Time to Clean Your Sensor

April 30, 2014  •  Leave a Comment

Time to Clean Your Sensor*

If it is spring time, it is time to clean the sensor of your DSLR. Spring time means pollen and pollen means dust spots on the sensor of your DSLR. Every flowering plant dumps tons of pollen into the air and that pollen does a couple of things. The first thing it does is pollinate plants, the second thing it does is make everyone sneeze, and the third thing it does is stick to the sensor of any DSLR camera it can find.

SONY DSC

The above photo is marred by dust spots. Many of these dust spots are actually flecks of pollen that are super sticky and have affixed themselves to the sensor of the camera.

Most DSLR cameras have dust reduction systems. These systems work well for run of the mill dust. Pollen is not run of the mill dust. Pollen is big and sticky. Simply using the built in dust reduction systems or a blower is not going to take pollen off of a camera sensor. To remove pollen, the sensor must be cleaned.

Sensor cleaning can be done using a wet method (the method I prefer for extremely sticky pollen) or by using the dry method (sufficient for all but the most sticky pollen).

Before Cleaning


After Cleaning

Before and after photos of a sensor that is covered with pollen and that has subsequently been cleaned using a wet method. The cleaning is not one hundred percent perfect but it is usable. The few small dust specks that remain will not show up at apertures below f22. I had to use an f32 to get them to show up in the after image whereas I used an f22 for the before image.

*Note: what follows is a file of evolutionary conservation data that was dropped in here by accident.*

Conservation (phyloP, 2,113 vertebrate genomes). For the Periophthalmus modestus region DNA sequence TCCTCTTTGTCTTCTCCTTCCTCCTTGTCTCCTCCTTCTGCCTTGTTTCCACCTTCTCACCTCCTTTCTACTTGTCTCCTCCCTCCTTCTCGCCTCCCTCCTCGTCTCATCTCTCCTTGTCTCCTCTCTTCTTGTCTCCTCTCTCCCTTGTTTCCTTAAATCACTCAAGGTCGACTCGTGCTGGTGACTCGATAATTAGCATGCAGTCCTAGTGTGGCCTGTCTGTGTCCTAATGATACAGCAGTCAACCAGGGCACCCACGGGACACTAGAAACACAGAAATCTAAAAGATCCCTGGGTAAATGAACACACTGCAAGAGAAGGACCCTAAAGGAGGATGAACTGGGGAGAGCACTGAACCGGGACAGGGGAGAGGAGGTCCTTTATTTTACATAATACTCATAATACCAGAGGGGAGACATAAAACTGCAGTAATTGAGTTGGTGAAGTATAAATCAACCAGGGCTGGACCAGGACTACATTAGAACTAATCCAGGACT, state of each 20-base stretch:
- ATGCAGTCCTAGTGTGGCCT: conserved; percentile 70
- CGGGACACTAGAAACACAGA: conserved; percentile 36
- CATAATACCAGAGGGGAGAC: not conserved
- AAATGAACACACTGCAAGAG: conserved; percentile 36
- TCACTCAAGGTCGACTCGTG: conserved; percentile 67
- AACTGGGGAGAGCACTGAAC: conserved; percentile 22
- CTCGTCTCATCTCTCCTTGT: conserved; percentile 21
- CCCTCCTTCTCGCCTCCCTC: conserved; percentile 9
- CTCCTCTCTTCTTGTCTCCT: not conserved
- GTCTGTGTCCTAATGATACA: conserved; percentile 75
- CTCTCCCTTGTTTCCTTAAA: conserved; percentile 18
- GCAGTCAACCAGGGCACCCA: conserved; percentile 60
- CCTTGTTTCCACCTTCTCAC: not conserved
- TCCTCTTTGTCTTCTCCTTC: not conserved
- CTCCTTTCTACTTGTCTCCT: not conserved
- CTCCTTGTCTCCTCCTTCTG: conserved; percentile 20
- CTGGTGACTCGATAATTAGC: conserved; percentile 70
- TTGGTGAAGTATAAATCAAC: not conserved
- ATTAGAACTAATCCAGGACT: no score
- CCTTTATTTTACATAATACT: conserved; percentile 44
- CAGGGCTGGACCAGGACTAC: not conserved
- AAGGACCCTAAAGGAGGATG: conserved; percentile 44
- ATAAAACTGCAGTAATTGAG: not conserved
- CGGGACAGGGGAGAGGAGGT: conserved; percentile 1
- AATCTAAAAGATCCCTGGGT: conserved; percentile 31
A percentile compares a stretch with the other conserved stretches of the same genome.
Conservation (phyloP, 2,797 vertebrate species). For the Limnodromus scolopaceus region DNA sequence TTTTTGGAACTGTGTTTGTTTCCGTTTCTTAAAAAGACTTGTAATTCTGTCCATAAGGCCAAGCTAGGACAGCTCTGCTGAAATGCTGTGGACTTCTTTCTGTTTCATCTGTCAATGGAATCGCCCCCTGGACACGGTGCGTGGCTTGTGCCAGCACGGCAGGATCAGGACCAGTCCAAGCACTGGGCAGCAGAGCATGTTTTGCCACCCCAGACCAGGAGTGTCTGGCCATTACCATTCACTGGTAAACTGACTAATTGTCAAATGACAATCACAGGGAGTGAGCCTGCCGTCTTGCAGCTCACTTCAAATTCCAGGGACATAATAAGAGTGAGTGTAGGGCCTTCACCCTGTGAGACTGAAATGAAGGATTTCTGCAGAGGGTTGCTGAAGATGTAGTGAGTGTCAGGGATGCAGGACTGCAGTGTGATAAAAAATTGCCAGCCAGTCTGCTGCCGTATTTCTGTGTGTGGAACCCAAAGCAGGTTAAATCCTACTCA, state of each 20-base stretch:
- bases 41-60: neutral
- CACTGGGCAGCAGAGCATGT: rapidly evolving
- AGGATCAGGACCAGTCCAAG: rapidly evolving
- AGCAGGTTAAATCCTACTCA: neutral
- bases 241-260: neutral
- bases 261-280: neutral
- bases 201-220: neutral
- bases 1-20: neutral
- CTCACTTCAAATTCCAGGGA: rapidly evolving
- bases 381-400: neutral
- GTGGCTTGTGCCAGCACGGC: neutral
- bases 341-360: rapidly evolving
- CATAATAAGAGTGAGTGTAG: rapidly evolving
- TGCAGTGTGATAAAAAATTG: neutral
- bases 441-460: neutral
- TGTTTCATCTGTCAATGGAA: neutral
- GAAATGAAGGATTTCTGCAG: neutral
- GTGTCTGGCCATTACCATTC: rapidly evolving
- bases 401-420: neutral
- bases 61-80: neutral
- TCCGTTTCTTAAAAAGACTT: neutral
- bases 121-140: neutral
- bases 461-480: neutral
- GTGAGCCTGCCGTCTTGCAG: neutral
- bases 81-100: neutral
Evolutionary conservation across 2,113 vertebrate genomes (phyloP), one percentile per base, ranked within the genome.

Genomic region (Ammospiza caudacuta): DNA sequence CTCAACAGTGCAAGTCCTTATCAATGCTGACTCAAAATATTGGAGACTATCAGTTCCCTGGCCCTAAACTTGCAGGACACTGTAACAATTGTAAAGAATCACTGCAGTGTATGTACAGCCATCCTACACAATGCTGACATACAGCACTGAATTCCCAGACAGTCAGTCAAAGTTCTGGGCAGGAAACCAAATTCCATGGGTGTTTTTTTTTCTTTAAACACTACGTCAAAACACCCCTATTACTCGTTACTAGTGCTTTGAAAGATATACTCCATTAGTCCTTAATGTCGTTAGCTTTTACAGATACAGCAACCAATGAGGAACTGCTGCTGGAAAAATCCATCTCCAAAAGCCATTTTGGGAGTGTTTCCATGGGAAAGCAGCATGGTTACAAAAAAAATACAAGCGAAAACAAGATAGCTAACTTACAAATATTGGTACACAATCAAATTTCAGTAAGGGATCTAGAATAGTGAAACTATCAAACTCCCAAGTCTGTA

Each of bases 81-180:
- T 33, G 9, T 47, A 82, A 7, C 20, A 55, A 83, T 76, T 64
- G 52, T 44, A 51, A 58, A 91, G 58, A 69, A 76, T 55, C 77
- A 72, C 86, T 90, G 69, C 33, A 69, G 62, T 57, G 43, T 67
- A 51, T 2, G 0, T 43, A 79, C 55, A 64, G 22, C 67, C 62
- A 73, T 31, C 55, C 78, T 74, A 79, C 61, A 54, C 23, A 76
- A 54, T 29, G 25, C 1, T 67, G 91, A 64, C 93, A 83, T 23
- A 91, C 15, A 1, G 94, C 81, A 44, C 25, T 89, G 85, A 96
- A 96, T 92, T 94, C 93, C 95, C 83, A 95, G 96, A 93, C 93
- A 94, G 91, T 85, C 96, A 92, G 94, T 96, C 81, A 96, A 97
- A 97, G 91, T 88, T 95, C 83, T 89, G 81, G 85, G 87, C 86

*Here is the caveat in this essay. I do not recommend that you clean your sensor unless you understand that if something goes wrong you can ruin your camera. I do not recommend that you clean your sensor unless you understand that if something goes wrong you can void the warranty of your camera. I do not recommend that you clean your sensor unless you understand that you can send it to a qualified technician for cleaning and if they muff it up then it is their responsibility. If you still want to clean the sensor yourself then here are some YouTube videos that will be of help.

YouTube Tutorials:

Dry Cleaning of a Sensor: https://www.youtube.com/watch?v=iRW9AmDPqr0

Wet Cleaning of a Sensor: https://www.youtube.com/watch?v=qi6S3jHA21w

Do's & Don'ts (These guys use some expletives from time to time in their videos. You have been warned.): https://www.youtube.com/watch?v=gouSOlgvQg0


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